The impotent complaints from the West about the Bamyan Buddhas perhaps (?) gave them the hubris to dream of a 9/11?
7.12.2007 12:10am
advisory opinion:
"I guess the Bamyan statues weren't a monument to a foreign religion. I never knew Buddha was Afghani."

lol? Buddhism was assimilated in the region long before you were even born! The statues have deep historical significance precisely because they have been there since antiquity, and because Buddhism has long been a part of the religious landscape of Central Asia, including the area now known as Afghanistan. Buddhism is as indigenous as it gets, pre-dating even Islam. There's nothing historically 'foreign' about it except in the most facile, modern sense.

It's like saying the Hagia Sophia and Byzantine Christianity must be 'foreign' to the region now known as Turkey. Because, well, "I never knew Jesus was Turkish!"

Utterly point missing.
7.12.2007 1:11am
whackjobbbb:

The impotent complaints from the West about the Bamyan Buddhas perhaps (?) gave them the hubris to dream of a 9/11?


Actually, they already had the hubris, but they gave us a warning then, and we failed to understand it. I certainly didn't, even as I was physically nauseous as I watched it on television... it was apocalyptic, and I was just open-mouthed speechless and stunned. I don't remember a moment so profound until 9/11... and then I remembered back... to the warning.

No doubt the Chinese are capable of bad things, and a brutal repression of religious freedom is a very bad thing. We might be speaking against it impotently, but that don't mean we shouldn't speak.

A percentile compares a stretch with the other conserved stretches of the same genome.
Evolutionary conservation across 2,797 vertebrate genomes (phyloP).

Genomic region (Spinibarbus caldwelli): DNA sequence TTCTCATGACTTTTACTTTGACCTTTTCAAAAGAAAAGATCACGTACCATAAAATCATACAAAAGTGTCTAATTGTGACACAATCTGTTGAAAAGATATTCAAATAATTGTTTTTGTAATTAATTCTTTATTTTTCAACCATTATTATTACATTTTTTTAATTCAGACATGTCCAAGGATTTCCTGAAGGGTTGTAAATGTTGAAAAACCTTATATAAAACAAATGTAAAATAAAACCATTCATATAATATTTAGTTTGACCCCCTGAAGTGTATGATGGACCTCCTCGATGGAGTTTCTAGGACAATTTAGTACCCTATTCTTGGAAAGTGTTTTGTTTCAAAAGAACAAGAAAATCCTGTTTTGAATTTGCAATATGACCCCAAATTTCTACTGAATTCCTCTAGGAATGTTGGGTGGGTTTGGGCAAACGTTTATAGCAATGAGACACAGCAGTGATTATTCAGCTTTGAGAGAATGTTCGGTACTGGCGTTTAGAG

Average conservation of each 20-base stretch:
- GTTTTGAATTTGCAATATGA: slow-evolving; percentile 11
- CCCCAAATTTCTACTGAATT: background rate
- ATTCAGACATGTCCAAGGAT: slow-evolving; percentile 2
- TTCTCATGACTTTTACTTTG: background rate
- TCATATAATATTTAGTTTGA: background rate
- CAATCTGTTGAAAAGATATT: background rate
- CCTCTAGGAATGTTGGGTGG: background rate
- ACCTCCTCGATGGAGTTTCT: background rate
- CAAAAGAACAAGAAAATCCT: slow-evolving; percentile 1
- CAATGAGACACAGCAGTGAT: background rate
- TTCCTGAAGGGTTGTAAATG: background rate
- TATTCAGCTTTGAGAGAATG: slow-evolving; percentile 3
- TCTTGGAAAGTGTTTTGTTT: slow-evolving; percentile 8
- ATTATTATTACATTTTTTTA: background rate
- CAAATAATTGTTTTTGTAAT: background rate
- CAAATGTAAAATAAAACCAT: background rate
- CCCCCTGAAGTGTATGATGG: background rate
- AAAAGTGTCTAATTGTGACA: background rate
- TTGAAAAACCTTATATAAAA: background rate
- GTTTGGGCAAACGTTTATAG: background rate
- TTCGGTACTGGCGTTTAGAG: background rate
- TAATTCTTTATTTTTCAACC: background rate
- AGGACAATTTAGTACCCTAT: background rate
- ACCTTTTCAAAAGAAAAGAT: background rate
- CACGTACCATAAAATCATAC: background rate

7.12.2007 1:54am
Californio (mail):
While the sophisticated may "tut-tut", the more practical (and plain-speaking) amongst us would ask "And you expected different from the Chi-Coms?"
7.12.2007 5:47am
Bill Poser (mail) (www):
Lior,

What makes you think the link to the Norwegian wikipedia was a mistake? I think that it is laudable that David encourages the readership to practice their other languages. :)


[DK: It actually was intentional. I couldn't find an entry on "Tianjiajing" in the English Wikipedia, and the main thing I wanted to show was the map. I wouldn't be surprised if Tianjiajing appears someplace else in English Wikipedia, with a slightly different spelling. As you point out, it's also good to work on foreign languages; readers who know some German may be pleasantly surprised at how much of a head start that German gives them with Norwegian.]
7.12.2007 6:06am
Bill Poser (mail) (www):
To reinforce Advisory Opinion's point, "Afghanistan" as distinct from "Pakistan" and "India" is a very recent notion. Much of Afghanistan has at times been part of "Greater India".
See, among other things, the Wikipedia article on the Kushan Empire.
7.12.2007 6:15am
Fub:
Henri Le Compte wrote at 7.11.2007 11:10pm:
The only way to prevent something like this would be a show of force-- which would be beyond foolish. Yelling about it only highlights the fact of one's impotence. And what head of state wants to do that?